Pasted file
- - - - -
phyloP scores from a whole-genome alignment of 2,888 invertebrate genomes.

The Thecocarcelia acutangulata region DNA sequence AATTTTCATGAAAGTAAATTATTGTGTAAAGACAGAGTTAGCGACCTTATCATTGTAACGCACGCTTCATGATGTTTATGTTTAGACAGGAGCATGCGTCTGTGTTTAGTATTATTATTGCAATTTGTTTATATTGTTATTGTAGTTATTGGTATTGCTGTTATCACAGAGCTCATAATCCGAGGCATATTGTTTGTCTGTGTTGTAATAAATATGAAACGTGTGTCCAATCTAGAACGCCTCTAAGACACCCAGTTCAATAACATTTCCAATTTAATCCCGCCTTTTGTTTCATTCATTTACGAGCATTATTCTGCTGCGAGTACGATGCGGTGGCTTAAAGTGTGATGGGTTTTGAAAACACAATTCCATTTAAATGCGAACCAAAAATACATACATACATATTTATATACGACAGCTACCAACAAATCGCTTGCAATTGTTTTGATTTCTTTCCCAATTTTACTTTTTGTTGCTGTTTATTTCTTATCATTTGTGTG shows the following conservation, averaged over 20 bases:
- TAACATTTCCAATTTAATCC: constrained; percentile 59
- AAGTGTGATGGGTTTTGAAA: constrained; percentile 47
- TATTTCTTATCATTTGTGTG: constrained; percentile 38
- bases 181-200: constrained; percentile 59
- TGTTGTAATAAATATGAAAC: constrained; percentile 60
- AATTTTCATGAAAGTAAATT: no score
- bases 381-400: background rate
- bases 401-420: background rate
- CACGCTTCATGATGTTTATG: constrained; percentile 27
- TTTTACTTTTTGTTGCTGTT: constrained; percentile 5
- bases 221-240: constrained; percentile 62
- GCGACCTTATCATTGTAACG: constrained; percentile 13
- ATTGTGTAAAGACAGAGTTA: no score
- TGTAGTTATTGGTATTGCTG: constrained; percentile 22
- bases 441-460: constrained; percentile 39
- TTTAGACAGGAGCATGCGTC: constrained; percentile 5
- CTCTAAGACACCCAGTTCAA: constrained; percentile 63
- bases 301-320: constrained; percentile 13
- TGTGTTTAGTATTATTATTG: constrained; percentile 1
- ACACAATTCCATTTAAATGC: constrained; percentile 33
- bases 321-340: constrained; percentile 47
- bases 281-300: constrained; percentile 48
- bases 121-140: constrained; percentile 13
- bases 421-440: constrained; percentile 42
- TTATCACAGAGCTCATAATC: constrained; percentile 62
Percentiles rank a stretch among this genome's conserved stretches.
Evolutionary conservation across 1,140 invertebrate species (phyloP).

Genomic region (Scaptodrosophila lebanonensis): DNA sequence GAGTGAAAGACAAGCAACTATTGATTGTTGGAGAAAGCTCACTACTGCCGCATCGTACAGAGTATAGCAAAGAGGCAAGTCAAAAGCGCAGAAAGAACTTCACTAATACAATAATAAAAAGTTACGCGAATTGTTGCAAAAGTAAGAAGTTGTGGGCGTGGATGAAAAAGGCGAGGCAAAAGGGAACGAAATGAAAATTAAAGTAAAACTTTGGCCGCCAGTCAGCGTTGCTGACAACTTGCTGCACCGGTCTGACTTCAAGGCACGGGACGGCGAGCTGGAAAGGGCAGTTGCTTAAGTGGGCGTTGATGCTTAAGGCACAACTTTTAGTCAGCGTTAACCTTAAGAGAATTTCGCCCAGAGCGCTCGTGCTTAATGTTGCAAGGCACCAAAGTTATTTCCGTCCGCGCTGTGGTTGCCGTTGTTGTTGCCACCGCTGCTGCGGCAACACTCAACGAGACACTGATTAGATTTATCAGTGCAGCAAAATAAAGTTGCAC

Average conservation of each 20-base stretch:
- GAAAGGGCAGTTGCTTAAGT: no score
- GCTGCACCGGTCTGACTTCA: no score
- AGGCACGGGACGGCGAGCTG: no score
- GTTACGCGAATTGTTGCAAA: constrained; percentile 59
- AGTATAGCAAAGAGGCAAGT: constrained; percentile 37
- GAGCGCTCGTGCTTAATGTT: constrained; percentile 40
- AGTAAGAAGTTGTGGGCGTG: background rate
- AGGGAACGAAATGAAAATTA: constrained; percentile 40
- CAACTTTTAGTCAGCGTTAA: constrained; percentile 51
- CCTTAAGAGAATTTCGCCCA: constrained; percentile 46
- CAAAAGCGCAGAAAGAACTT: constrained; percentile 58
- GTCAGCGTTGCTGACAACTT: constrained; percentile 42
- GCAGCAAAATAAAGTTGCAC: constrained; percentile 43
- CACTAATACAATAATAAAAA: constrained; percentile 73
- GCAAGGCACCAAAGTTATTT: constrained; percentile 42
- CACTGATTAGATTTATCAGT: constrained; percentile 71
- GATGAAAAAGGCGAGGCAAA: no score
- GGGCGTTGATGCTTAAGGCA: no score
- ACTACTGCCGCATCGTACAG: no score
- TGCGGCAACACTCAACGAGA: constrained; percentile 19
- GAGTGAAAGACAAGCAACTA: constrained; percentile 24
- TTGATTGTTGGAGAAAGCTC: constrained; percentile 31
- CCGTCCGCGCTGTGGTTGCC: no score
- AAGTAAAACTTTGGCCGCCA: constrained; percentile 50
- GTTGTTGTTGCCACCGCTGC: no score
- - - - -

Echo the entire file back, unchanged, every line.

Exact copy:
phyloP scores from a whole-genome alignment of 2,888 invertebrate genomes.

The Thecocarcelia acutangulata region DNA sequence AATTTTCATGAAAGTAAATTATTGTGTAAAGACAGAGTTAGCGACCTTATCATTGTAACGCACGCTTCATGATGTTTATGTTTAGACAGGAGCATGCGTCTGTGTTTAGTATTATTATTGCAATTTGTTTATATTGTTATTGTAGTTATTGGTATTGCTGTTATCACAGAGCTCATAATCCGAGGCATATTGTTTGTCTGTGTTGTAATAAATATGAAACGTGTGTCCAATCTAGAACGCCTCTAAGACACCCAGTTCAATAACATTTCCAATTTAATCCCGCCTTTTGTTTCATTCATTTACGAGCATTATTCTGCTGCGAGTACGATGCGGTGGCTTAAAGTGTGATGGGTTTTGAAAACACAATTCCATTTAAATGCGAACCAAAAATACATACATACATATTTATATACGACAGCTACCAACAAATCGCTTGCAATTGTTTTGATTTCTTTCCCAATTTTACTTTTTGTTGCTGTTTATTTCTTATCATTTGTGTG shows the following conservation, averaged over 20 bases:
- TAACATTTCCAATTTAATCC: constrained; percentile 59
- AAGTGTGATGGGTTTTGAAA: constrained; percentile 47
- TATTTCTTATCATTTGTGTG: constrained; percentile 38
- bases 181-200: constrained; percentile 59
- TGTTGTAATAAATATGAAAC: constrained; percentile 60
- AATTTTCATGAAAGTAAATT: no score
- bases 381-400: background rate
- bases 401-420: background rate
- CACGCTTCATGATGTTTATG: constrained; percentile 27
- TTTTACTTTTTGTTGCTGTT: constrained; percentile 5
- bases 221-240: constrained; percentile 62
- GCGACCTTATCATTGTAACG: constrained; percentile 13
- ATTGTGTAAAGACAGAGTTA: no score
- TGTAGTTATTGGTATTGCTG: constrained; percentile 22
- bases 441-460: constrained; percentile 39
- TTTAGACAGGAGCATGCGTC: constrained; percentile 5
- CTCTAAGACACCCAGTTCAA: constrained; percentile 63
- bases 301-320: constrained; percentile 13
- TGTGTTTAGTATTATTATTG: constrained; percentile 1
- ACACAATTCCATTTAAATGC: constrained; percentile 33
- bases 321-340: constrained; percentile 47
- bases 281-300: constrained; percentile 48
- bases 121-140: constrained; percentile 13
- bases 421-440: constrained; percentile 42
- TTATCACAGAGCTCATAATC: constrained; percentile 62
Percentiles rank a stretch among this genome's conserved stretches.
Evolutionary conservation across 1,140 invertebrate species (phyloP).

Genomic region (Scaptodrosophila lebanonensis): DNA sequence GAGTGAAAGACAAGCAACTATTGATTGTTGGAGAAAGCTCACTACTGCCGCATCGTACAGAGTATAGCAAAGAGGCAAGTCAAAAGCGCAGAAAGAACTTCACTAATACAATAATAAAAAGTTACGCGAATTGTTGCAAAAGTAAGAAGTTGTGGGCGTGGATGAAAAAGGCGAGGCAAAAGGGAACGAAATGAAAATTAAAGTAAAACTTTGGCCGCCAGTCAGCGTTGCTGACAACTTGCTGCACCGGTCTGACTTCAAGGCACGGGACGGCGAGCTGGAAAGGGCAGTTGCTTAAGTGGGCGTTGATGCTTAAGGCACAACTTTTAGTCAGCGTTAACCTTAAGAGAATTTCGCCCAGAGCGCTCGTGCTTAATGTTGCAAGGCACCAAAGTTATTTCCGTCCGCGCTGTGGTTGCCGTTGTTGTTGCCACCGCTGCTGCGGCAACACTCAACGAGACACTGATTAGATTTATCAGTGCAGCAAAATAAAGTTGCAC

Average conservation of each 20-base stretch:
- GAAAGGGCAGTTGCTTAAGT: no score
- GCTGCACCGGTCTGACTTCA: no score
- AGGCACGGGACGGCGAGCTG: no score
- GTTACGCGAATTGTTGCAAA: constrained; percentile 59
- AGTATAGCAAAGAGGCAAGT: constrained; percentile 37
- GAGCGCTCGTGCTTAATGTT: constrained; percentile 40
- AGTAAGAAGTTGTGGGCGTG: background rate
- AGGGAACGAAATGAAAATTA: constrained; percentile 40
- CAACTTTTAGTCAGCGTTAA: constrained; percentile 51
- CCTTAAGAGAATTTCGCCCA: constrained; percentile 46
- CAAAAGCGCAGAAAGAACTT: constrained; percentile 58
- GTCAGCGTTGCTGACAACTT: constrained; percentile 42
- GCAGCAAAATAAAGTTGCAC: constrained; percentile 43
- CACTAATACAATAATAAAAA: constrained; percentile 73
- GCAAGGCACCAAAGTTATTT: constrained; percentile 42
- CACTGATTAGATTTATCAGT: constrained; percentile 71
- GATGAAAAAGGCGAGGCAAA: no score
- GGGCGTTGATGCTTAAGGCA: no score
- ACTACTGCCGCATCGTACAG: no score
- TGCGGCAACACTCAACGAGA: constrained; percentile 19
- GAGTGAAAGACAAGCAACTA: constrained; percentile 24
- TTGATTGTTGGAGAAAGCTC: constrained; percentile 31
- CCGTCCGCGCTGTGGTTGCC: no score
- AAGTAAAACTTTGGCCGCCA: constrained; percentile 50
- GTTGTTGTTGCCACCGCTGC: no score